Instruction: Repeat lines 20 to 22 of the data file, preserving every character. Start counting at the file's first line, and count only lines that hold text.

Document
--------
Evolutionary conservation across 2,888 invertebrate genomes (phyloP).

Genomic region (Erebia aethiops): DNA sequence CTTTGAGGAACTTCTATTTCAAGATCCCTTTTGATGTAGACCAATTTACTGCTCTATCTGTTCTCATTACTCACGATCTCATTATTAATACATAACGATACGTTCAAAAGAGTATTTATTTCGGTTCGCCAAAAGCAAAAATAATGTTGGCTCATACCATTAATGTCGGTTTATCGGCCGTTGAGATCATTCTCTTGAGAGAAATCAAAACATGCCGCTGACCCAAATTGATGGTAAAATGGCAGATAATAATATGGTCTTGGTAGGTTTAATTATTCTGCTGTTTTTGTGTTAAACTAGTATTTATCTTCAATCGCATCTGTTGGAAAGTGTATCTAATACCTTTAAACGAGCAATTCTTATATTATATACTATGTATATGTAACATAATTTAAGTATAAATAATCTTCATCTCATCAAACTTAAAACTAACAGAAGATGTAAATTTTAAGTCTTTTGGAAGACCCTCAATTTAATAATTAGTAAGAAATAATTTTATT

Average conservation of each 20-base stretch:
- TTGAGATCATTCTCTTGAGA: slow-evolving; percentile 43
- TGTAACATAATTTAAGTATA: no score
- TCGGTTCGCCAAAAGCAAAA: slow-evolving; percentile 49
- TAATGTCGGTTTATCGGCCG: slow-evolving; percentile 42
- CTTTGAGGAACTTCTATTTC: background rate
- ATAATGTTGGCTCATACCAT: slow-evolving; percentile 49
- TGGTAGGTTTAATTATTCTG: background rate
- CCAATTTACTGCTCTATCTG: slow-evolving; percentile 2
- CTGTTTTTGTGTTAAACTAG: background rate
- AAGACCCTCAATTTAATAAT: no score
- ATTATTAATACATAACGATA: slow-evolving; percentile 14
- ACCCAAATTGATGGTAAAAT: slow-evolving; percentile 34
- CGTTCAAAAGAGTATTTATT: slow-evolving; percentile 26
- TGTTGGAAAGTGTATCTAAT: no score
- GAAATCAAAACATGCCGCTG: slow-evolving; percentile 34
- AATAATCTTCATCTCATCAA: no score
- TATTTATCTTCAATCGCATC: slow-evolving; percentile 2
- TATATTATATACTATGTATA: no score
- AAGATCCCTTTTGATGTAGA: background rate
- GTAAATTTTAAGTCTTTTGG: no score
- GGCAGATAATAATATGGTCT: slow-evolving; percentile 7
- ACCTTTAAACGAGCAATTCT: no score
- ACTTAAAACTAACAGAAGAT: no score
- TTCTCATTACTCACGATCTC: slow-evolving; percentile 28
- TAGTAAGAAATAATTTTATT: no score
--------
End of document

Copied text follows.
- TATTTATCTTCAATCGCATC: slow-evolving; percentile 2
- TATATTATATACTATGTATA: no score
- AAGATCCCTTTTGATGTAGA: background rate